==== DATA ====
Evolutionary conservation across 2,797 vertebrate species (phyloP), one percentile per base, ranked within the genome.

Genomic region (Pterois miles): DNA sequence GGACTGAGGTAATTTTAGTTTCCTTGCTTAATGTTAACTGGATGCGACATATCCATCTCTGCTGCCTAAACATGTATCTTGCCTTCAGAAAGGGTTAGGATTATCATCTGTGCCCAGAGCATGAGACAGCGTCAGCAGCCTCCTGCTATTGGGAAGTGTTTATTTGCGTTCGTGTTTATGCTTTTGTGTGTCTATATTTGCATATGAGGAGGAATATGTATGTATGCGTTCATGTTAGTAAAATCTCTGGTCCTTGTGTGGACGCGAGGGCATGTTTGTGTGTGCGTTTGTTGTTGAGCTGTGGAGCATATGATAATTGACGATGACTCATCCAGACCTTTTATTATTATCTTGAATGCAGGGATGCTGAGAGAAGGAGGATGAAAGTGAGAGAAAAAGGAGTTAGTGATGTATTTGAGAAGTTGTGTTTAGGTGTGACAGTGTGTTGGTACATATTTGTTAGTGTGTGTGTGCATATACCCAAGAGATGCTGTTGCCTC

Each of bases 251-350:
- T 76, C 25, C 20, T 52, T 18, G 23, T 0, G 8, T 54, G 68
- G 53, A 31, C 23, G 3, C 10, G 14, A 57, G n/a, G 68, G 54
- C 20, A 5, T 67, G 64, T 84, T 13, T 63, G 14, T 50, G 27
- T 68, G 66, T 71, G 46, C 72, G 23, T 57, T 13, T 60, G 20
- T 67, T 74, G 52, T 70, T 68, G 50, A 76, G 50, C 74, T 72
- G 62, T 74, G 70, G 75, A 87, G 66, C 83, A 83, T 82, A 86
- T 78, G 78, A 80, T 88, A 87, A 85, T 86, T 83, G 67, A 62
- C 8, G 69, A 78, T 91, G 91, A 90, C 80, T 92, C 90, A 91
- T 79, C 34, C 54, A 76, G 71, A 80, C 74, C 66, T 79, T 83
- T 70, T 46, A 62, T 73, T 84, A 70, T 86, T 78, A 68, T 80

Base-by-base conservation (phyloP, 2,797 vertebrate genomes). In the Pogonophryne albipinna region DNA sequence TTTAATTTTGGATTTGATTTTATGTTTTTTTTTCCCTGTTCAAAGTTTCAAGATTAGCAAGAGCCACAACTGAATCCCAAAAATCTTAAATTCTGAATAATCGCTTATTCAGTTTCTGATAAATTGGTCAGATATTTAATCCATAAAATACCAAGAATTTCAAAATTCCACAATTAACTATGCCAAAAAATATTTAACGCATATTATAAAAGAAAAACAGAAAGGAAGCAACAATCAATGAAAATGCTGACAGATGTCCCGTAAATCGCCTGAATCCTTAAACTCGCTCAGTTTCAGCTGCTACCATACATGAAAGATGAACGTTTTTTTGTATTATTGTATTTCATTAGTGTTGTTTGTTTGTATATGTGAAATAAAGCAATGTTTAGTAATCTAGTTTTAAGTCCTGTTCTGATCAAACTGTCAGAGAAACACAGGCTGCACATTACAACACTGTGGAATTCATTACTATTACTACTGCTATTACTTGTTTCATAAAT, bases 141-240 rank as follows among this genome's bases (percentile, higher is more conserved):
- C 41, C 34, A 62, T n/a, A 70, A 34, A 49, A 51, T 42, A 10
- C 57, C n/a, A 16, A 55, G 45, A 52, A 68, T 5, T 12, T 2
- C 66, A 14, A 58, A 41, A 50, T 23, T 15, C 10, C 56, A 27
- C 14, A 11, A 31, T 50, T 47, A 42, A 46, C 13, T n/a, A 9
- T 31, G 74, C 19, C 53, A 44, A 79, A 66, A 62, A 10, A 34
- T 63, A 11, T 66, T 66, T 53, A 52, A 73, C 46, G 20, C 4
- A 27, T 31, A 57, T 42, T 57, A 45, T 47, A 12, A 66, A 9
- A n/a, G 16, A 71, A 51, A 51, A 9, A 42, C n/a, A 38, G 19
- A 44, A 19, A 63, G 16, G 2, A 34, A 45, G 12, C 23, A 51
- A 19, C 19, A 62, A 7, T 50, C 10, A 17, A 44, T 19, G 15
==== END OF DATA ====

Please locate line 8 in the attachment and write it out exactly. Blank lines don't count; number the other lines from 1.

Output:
- T 67, T 74, G 52, T 70, T 68, G 50, A 76, G 50, C 74, T 72